Whilst it may be the only place you are able to get your baby to fall asleep in, the experts suggest that you break this habit as soon as possible. They recommend that if your baby falls asleep in their bouncer, you gently pick them up and relocate them to their cot which has a firm and flat surface for them to safely sleep on.
It may result in your baby waking up and taking a while to resettle but moving them is important so that they get used to their sleeping environment and it stays constant.
Is sleeping in a bouncer bad for a baby?
Sleeping in a bouncer or spending a significant amount of time in it during the day can contribute to "Container Baby Syndrome". This syndrome refers to a baby who spends a large portion of their day in some type of “container” such as a bouncer, carseat, swing, bumbo seat or stroller to name a few.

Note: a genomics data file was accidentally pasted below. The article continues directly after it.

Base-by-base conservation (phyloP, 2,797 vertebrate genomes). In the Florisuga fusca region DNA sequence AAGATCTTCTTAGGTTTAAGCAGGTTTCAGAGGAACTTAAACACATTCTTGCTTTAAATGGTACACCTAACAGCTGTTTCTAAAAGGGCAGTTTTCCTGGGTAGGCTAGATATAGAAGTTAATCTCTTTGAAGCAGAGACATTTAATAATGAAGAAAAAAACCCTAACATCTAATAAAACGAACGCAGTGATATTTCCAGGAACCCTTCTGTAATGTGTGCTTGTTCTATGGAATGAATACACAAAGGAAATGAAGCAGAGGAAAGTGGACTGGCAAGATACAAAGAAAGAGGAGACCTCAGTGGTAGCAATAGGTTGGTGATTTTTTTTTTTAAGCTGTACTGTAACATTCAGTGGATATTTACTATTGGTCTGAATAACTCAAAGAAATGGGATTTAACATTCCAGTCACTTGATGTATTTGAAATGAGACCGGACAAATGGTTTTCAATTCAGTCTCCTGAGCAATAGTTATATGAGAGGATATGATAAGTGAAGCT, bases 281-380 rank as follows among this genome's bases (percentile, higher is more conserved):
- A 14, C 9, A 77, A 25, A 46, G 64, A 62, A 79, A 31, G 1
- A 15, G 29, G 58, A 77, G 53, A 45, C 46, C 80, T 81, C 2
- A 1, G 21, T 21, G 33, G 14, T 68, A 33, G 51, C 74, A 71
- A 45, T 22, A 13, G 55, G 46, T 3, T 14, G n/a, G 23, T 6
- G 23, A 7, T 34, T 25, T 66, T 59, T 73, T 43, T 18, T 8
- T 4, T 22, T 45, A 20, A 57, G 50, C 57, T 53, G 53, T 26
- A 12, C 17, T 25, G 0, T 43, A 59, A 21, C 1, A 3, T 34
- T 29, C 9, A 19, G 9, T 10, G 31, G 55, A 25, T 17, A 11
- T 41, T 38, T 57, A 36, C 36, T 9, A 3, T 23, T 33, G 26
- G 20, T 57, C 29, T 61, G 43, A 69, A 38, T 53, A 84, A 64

These items limit your baby from supporting their own head, engaging in tummy time, sitting independently, moving around and changing positions which are all crucial to their development. Allowing your baby to move assists them in strengthening important muscles which are needed for rolling, sitting, crawling and walking.
Along with the negative impact on development, there are also physical implications. Spending a prolonged amount of time in a bouncer places constant pressure on the back of their skull which can lead to a deformity known as Flat Head Syndrome.
This requires your baby to wear a helmet for an extended period of time to correct the shape of their skull. It can also contribute to your infant developing torticollis which is when the muscles on one side of their neck are too tight and they struggle to turn their head to one side.
Can a baby sleep in a bouncer during the day?
Allowing your baby to nap in their bouncer during the day can make getting them to sleep in their cots at night more challenging. They may become used to and reliant on the constant movement they receive which makes the transition to a firm and flat surface difficult.
Should you allow your baby to sleep in their bouncer for a nap, it is important that they are consistently supervised by an adult to ensure that their airway is not obstructed by their head falling forward.
How long can babies sleep in bouncers?